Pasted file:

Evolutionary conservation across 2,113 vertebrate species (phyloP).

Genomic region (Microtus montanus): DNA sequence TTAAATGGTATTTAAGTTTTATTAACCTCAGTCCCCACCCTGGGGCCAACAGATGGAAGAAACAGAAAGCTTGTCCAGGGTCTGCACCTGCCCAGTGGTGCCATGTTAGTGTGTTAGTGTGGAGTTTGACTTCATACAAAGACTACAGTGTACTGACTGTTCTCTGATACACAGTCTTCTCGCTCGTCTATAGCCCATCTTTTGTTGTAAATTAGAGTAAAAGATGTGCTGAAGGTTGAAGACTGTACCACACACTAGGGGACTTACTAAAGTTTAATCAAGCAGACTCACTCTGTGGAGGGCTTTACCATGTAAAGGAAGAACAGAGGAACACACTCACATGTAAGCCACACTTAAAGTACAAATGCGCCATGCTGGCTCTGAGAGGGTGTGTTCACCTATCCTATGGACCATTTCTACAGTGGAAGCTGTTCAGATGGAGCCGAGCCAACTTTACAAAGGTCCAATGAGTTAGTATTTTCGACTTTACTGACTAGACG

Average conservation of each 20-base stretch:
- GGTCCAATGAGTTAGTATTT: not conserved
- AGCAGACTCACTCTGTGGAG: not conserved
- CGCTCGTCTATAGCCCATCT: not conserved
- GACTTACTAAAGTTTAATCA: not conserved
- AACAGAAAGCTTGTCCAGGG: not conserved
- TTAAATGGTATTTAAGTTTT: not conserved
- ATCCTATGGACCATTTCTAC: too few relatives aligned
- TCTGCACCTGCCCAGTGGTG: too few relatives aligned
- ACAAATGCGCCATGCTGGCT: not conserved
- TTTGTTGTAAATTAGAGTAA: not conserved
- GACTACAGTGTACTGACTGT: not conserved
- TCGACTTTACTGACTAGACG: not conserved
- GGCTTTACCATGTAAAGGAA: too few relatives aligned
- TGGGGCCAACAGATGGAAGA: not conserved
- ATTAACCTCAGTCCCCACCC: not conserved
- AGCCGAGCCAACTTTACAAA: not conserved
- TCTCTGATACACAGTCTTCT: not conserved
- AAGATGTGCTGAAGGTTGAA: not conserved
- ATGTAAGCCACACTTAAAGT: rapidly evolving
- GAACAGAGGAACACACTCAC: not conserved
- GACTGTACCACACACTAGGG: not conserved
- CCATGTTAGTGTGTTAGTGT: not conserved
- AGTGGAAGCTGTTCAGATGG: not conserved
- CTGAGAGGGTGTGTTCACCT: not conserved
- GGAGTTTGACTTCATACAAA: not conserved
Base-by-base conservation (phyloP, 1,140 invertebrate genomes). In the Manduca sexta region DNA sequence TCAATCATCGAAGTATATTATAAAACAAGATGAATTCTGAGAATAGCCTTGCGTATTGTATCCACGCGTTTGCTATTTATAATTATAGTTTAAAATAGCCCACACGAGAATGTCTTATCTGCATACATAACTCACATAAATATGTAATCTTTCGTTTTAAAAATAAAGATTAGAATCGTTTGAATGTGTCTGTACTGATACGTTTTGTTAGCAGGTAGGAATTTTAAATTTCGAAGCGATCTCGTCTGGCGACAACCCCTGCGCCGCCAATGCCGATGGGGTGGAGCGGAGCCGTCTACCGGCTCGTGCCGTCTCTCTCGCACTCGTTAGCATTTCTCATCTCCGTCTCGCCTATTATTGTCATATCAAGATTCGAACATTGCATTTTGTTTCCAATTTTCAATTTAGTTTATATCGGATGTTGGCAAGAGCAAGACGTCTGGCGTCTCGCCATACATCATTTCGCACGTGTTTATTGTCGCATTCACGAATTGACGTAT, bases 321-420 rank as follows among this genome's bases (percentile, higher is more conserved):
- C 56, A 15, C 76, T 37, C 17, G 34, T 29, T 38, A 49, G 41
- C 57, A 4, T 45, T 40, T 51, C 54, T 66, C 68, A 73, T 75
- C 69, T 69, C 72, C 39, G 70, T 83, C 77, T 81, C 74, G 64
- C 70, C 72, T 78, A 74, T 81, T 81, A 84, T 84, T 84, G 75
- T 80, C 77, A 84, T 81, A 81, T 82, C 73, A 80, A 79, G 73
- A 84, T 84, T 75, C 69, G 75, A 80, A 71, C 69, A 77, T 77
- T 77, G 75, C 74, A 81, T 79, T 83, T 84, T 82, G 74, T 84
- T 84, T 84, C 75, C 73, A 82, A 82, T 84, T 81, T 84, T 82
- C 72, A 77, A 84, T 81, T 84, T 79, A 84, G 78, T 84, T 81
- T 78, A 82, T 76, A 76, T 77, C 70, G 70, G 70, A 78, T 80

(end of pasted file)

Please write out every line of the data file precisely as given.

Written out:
Evolutionary conservation across 2,113 vertebrate species (phyloP).

Genomic region (Microtus montanus): DNA sequence TTAAATGGTATTTAAGTTTTATTAACCTCAGTCCCCACCCTGGGGCCAACAGATGGAAGAAACAGAAAGCTTGTCCAGGGTCTGCACCTGCCCAGTGGTGCCATGTTAGTGTGTTAGTGTGGAGTTTGACTTCATACAAAGACTACAGTGTACTGACTGTTCTCTGATACACAGTCTTCTCGCTCGTCTATAGCCCATCTTTTGTTGTAAATTAGAGTAAAAGATGTGCTGAAGGTTGAAGACTGTACCACACACTAGGGGACTTACTAAAGTTTAATCAAGCAGACTCACTCTGTGGAGGGCTTTACCATGTAAAGGAAGAACAGAGGAACACACTCACATGTAAGCCACACTTAAAGTACAAATGCGCCATGCTGGCTCTGAGAGGGTGTGTTCACCTATCCTATGGACCATTTCTACAGTGGAAGCTGTTCAGATGGAGCCGAGCCAACTTTACAAAGGTCCAATGAGTTAGTATTTTCGACTTTACTGACTAGACG

Average conservation of each 20-base stretch:
- GGTCCAATGAGTTAGTATTT: not conserved
- AGCAGACTCACTCTGTGGAG: not conserved
- CGCTCGTCTATAGCCCATCT: not conserved
- GACTTACTAAAGTTTAATCA: not conserved
- AACAGAAAGCTTGTCCAGGG: not conserved
- TTAAATGGTATTTAAGTTTT: not conserved
- ATCCTATGGACCATTTCTAC: too few relatives aligned
- TCTGCACCTGCCCAGTGGTG: too few relatives aligned
- ACAAATGCGCCATGCTGGCT: not conserved
- TTTGTTGTAAATTAGAGTAA: not conserved
- GACTACAGTGTACTGACTGT: not conserved
- TCGACTTTACTGACTAGACG: not conserved
- GGCTTTACCATGTAAAGGAA: too few relatives aligned
- TGGGGCCAACAGATGGAAGA: not conserved
- ATTAACCTCAGTCCCCACCC: not conserved
- AGCCGAGCCAACTTTACAAA: not conserved
- TCTCTGATACACAGTCTTCT: not conserved
- AAGATGTGCTGAAGGTTGAA: not conserved
- ATGTAAGCCACACTTAAAGT: rapidly evolving
- GAACAGAGGAACACACTCAC: not conserved
- GACTGTACCACACACTAGGG: not conserved
- CCATGTTAGTGTGTTAGTGT: not conserved
- AGTGGAAGCTGTTCAGATGG: not conserved
- CTGAGAGGGTGTGTTCACCT: not conserved
- GGAGTTTGACTTCATACAAA: not conserved
Base-by-base conservation (phyloP, 1,140 invertebrate genomes). In the Manduca sexta region DNA sequence TCAATCATCGAAGTATATTATAAAACAAGATGAATTCTGAGAATAGCCTTGCGTATTGTATCCACGCGTTTGCTATTTATAATTATAGTTTAAAATAGCCCACACGAGAATGTCTTATCTGCATACATAACTCACATAAATATGTAATCTTTCGTTTTAAAAATAAAGATTAGAATCGTTTGAATGTGTCTGTACTGATACGTTTTGTTAGCAGGTAGGAATTTTAAATTTCGAAGCGATCTCGTCTGGCGACAACCCCTGCGCCGCCAATGCCGATGGGGTGGAGCGGAGCCGTCTACCGGCTCGTGCCGTCTCTCTCGCACTCGTTAGCATTTCTCATCTCCGTCTCGCCTATTATTGTCATATCAAGATTCGAACATTGCATTTTGTTTCCAATTTTCAATTTAGTTTATATCGGATGTTGGCAAGAGCAAGACGTCTGGCGTCTCGCCATACATCATTTCGCACGTGTTTATTGTCGCATTCACGAATTGACGTAT, bases 321-420 rank as follows among this genome's bases (percentile, higher is more conserved):
- C 56, A 15, C 76, T 37, C 17, G 34, T 29, T 38, A 49, G 41
- C 57, A 4, T 45, T 40, T 51, C 54, T 66, C 68, A 73, T 75
- C 69, T 69, C 72, C 39, G 70, T 83, C 77, T 81, C 74, G 64
- C 70, C 72, T 78, A 74, T 81, T 81, A 84, T 84, T 84, G 75
- T 80, C 77, A 84, T 81, A 81, T 82, C 73, A 80, A 79, G 73
- A 84, T 84, T 75, C 69, G 75, A 80, A 71, C 69, A 77, T 77
- T 77, G 75, C 74, A 81, T 79, T 83, T 84, T 82, G 74, T 84
- T 84, T 84, C 75, C 73, A 82, A 82, T 84, T 81, T 84, T 82
- C 72, A 77, A 84, T 81, T 84, T 79, A 84, G 78, T 84, T 81
- T 78, A 82, T 76, A 76, T 77, C 70, G 70, G 70, A 78, T 80